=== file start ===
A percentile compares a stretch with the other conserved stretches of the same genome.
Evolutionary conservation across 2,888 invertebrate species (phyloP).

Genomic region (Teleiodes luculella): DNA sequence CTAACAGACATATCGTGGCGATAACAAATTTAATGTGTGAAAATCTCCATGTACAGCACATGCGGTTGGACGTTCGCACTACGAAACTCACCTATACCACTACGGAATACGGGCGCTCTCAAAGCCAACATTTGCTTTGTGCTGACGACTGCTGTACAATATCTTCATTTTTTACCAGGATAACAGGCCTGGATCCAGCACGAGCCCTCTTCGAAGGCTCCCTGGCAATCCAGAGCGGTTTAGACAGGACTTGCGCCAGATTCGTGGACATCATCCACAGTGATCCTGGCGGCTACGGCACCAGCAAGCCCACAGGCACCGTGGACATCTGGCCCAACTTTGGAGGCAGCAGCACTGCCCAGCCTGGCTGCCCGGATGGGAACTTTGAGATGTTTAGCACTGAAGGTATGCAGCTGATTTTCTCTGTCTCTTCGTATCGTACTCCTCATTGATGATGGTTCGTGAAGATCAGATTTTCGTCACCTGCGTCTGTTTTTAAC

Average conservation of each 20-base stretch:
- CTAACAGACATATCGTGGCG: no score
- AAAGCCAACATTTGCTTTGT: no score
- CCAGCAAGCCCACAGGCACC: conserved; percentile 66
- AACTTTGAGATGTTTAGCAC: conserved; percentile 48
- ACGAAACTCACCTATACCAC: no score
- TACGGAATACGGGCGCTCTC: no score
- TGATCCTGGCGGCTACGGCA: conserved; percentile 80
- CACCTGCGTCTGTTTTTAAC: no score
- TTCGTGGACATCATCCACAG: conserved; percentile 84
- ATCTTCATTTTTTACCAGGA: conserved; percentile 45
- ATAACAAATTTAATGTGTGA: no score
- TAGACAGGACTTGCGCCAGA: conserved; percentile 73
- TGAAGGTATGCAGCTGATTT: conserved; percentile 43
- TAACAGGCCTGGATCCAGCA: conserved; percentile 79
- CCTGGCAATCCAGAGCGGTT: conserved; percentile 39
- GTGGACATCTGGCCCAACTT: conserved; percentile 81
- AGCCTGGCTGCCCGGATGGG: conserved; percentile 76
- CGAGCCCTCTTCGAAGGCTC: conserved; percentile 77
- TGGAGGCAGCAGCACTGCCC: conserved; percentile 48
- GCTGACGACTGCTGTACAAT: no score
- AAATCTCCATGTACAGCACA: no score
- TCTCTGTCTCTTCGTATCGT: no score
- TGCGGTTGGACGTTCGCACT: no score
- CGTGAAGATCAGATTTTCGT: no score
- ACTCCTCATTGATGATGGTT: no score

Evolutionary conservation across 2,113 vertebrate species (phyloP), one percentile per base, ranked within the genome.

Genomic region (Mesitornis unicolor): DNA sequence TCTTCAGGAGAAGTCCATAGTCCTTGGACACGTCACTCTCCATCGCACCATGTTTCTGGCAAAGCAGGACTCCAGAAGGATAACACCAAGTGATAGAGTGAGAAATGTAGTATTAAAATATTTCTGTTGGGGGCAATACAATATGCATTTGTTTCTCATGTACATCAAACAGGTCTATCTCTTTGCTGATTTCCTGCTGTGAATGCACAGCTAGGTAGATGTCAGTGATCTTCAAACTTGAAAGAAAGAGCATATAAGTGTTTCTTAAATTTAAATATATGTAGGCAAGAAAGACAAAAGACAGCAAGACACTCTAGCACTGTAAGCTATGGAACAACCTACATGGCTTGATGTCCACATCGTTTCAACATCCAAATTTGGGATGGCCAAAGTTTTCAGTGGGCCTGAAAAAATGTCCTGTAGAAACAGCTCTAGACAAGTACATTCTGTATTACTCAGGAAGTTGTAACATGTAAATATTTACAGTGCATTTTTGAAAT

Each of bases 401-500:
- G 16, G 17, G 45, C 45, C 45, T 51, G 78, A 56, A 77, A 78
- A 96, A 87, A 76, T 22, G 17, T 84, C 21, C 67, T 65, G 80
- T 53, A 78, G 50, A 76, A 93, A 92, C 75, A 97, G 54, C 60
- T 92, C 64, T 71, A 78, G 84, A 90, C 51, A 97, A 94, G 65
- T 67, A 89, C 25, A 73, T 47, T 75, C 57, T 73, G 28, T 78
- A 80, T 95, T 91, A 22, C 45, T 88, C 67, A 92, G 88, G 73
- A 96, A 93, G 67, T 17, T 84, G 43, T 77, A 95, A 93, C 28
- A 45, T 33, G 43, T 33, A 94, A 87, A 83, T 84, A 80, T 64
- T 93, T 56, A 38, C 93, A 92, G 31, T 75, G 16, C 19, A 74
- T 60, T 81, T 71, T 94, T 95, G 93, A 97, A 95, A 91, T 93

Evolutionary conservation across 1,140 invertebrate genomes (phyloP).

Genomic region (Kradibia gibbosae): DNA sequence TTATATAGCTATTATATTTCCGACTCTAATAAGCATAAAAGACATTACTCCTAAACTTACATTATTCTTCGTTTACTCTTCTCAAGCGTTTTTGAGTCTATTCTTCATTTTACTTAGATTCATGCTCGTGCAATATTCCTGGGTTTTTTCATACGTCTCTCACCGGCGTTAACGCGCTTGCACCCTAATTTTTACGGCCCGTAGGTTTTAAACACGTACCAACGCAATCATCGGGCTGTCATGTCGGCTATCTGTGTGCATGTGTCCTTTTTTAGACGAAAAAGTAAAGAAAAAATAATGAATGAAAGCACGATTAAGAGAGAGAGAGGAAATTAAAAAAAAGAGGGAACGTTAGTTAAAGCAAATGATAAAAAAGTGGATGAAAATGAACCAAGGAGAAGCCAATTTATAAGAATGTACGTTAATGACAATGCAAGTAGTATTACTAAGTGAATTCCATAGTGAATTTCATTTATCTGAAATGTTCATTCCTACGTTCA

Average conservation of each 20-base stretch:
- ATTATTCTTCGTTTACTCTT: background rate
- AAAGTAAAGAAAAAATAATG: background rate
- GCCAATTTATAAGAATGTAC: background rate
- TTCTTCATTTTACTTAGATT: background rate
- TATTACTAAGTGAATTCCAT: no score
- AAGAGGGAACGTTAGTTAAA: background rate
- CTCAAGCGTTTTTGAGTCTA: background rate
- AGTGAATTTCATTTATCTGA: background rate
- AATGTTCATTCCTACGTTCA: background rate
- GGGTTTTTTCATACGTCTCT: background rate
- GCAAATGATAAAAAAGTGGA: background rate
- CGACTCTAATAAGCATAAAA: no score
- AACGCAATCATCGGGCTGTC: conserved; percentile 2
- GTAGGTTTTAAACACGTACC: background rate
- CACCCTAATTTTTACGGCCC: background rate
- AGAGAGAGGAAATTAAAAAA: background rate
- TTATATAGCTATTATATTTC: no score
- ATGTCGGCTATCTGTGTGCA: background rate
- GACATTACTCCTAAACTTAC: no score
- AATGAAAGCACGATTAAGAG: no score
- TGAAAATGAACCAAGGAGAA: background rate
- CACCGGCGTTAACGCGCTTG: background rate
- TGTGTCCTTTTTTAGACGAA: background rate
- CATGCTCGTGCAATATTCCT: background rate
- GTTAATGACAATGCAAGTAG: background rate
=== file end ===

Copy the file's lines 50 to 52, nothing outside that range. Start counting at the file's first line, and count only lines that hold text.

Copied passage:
- TATTACTAAGTGAATTCCAT: no score
- AAGAGGGAACGTTAGTTAAA: background rate
- CTCAAGCGTTTTTGAGTCTA: background rate